• Some highly selective schools require or strongly recommend that applicants submit scores from two or three SAT Subject Tests.
  • Some schools accept the ACT with Writing in lieu of the SAT and SAT Subject Tests.  For more information on this complicated decision, please read these articles written by Nancy Griesemer who has done extensive research on this topic.

With all of these testing requirements, it is important to create a testing plan in high school.  Freshman year is not too early to plot out the test plan since some tests may be taken then.

Possible Testing Timeline beginning Junior Year

  • SAT OR ACT :  Take one of these tests Two times between January and June (This leaves September/October of Senior Year available as additional test dates if needed.  Ideally, however, all testing is complete by the end of Junior Year - Senior year is very busy with applications and essays.)
  • SAT Subject Tests:  These should be taken May or June of the year the subject is studied
  • AP Exams:  These are given in May of the Year the subject is studied
  • Class of 2017 suggested SAT/ACT prep timeline

EdNavigators recommends the following:

  • Take a full length practice ACT and a full length practice SAT to see which test you prefer.  Prepare for the test you prefer and plan to take the test "for real" at least twice.  *Many students select to take both tests...in this case, two additional test-prep sessions would be required to discuss content and strategy for the test the student did not prep for.  The content covered on the SAT and ACT is very similar (EDNavigators Test Prep Packages are described on this page - Package 2 is to prep for the SAT OR the ACT, Package 2B is to prep for the SAT AND the ACT)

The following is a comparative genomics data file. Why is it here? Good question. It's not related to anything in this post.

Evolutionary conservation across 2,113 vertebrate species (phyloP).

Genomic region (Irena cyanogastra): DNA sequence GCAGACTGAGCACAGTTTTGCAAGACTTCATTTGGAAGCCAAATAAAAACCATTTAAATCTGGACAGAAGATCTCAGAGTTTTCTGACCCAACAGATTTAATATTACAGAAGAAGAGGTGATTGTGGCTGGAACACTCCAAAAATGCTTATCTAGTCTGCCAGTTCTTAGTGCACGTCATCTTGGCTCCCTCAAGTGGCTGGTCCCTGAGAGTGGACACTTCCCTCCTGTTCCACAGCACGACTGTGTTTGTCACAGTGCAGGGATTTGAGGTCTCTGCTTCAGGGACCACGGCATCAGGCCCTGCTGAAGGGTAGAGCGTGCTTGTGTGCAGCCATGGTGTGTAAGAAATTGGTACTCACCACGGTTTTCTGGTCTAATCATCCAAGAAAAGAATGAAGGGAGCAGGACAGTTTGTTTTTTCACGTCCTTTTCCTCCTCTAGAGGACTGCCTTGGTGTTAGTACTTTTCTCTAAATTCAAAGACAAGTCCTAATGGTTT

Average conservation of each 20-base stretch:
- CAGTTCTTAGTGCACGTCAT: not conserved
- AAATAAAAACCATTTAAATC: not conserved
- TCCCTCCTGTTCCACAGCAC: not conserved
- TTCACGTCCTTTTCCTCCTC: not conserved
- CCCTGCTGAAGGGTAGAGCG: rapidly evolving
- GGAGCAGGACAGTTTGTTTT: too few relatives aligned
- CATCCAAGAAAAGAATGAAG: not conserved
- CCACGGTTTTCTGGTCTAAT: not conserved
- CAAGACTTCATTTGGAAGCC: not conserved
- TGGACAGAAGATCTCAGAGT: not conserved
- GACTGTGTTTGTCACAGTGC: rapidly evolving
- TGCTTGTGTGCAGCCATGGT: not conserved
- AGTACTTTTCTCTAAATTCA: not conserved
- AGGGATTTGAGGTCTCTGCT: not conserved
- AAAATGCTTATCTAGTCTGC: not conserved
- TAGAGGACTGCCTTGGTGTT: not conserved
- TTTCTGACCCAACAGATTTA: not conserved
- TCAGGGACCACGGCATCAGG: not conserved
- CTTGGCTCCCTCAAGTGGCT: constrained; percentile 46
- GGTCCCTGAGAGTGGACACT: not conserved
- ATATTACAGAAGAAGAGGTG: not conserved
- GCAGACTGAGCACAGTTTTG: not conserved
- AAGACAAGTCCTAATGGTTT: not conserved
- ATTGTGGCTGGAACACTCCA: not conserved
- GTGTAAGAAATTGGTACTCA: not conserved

• Take the SAT Subject Tests and AP tests around the same time because they can test similar information.   It also makes sense to take them right after completing the course.  (If a student takes Honors Biology as a Freshman, he/she should take the test(s) Spring of freshman year.)

If you feel your standardized test scores don't represent your abilities, don't panic. There are also FairTest Schools.  A recent study revealed that students who chose not to submit standardized test scores for entry into college still performed well in college.

For now, however, many colleges do still require standardized test scores.  It is worth the time and effort to make a plan and prepare.

Sandy Aprahamian, Owner, Consultant, EdNavigators

Prevent Panic on ACT Test Day

ACT TIPSYou have been working hard and are academically prepared for the ACT.  Don't let last-minute logistics sabotage your confidence.  Below are last-minute tips to prevent test panic and maintain an optimal state of mind for testing. Two days before the test:

  • Print out your admission ticket and read it over.
  • Read and complete the Test Day Checklist